…there’s never been a better time for authors to get actively involved, whether in the organisation, or by pitching to be included in the programme.

If anything, the sheer extent of literature festivals like Cheltenham and Edinburgh, which take place over ten days or more, provides greater scope for the inclusion of local authors. Contrary to what you might think, the question of how many local authors to include in a literature festival programme can actually be a more difficult issue for the smaller festivals which have been springing up in towns around the UK in recent years. As a steering committee member for Stroud Book Festival, which takes place in early November, I’m a strong advocate for the provision of opportunities in the programme for the many resident writers with which the Stroud area is blessed to showcase their work. In fact, last year’s inaugural Stroud Book Festival programme majored on authors who live locally. These happened to include such famous names as Jilly Cooper, Ian McEwan and Katie Fforde, but also Stroud poets like Adam Horovitz and Dennis Gould, alongside locally resident novelists, Nikki Owen and Jackie Kabler. But feature too many “home” authors, and a smaller festival – which may typically feature a more modest 30 events over a 4 or 5 day period – could be deemed parochial; or worse, as failing to reflect the diversity of books and authors working in the UK today. This year’s Festival will bring the likes of Cathy Rentzenbrink, Hugh Warwick and Polly Toynbee to Stroud, alongside a host of events featuring local authors. As our Festival develops (and we attract more funding), we hope to spread the net yet wider.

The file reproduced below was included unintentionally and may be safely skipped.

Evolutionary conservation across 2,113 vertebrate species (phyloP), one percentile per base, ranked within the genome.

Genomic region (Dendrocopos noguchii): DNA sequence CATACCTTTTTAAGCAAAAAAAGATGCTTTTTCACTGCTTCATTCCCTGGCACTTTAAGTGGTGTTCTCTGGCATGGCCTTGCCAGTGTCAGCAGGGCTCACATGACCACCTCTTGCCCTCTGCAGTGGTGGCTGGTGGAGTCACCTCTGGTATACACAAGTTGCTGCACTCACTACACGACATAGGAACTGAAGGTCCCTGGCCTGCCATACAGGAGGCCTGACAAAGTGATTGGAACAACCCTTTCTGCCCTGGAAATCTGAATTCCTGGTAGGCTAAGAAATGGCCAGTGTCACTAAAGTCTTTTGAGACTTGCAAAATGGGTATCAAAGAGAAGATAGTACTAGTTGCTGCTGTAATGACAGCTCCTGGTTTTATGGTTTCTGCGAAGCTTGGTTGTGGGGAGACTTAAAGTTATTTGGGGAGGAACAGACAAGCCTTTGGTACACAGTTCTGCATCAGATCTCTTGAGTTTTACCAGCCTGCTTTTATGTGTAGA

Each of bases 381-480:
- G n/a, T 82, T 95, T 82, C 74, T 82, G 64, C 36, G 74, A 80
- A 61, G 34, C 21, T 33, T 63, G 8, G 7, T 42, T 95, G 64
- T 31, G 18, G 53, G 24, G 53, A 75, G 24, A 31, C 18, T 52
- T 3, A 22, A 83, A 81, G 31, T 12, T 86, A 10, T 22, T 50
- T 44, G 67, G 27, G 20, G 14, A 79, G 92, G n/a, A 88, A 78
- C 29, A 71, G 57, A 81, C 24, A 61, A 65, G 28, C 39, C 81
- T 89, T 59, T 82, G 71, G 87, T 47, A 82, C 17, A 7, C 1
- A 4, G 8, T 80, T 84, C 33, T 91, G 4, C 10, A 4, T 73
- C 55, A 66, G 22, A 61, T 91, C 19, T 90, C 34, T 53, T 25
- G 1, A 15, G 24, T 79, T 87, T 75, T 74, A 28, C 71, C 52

Now eight years old, Marlborough Literature Festival, which takes place over four days at the end of September, has always striven to strike a balance between a broad and diverse ‘non parochial’ programme, and one which also encompasses the work of local authors, its chair, Jan Williamson, tells me. This year’s impressive cast of authors included Kayo Chingonyi, Will Self, Xiaolu Guo, Francesca Simon, John O’Farrell and Kamila Shamsie alongside such locally resident authors as Vanessa Lafaye and JS Monroe. Poetry in the Pub is another annual fixture of the programme: an open-mic session for local poets of all ages. This year, poets were invited to perform work on the theme of Freedom. “We’ve always held events with local authors, but are also reviewing how we do this for next year,” says Williamson.

With the number of literature festivals held up and down the country booming, there’s never been a better time for authors to get actively involved, whether in the organisation, or by pitching to be included in the programme. And I can confidently say that this goes for festivals of all shapes and sizes.

Caroline Sanderson is an author, freelance books journalist and editor of ALCS News. She also chairs events at book festivals and in bookshops throughout the year.

Picture © David O’Driscoll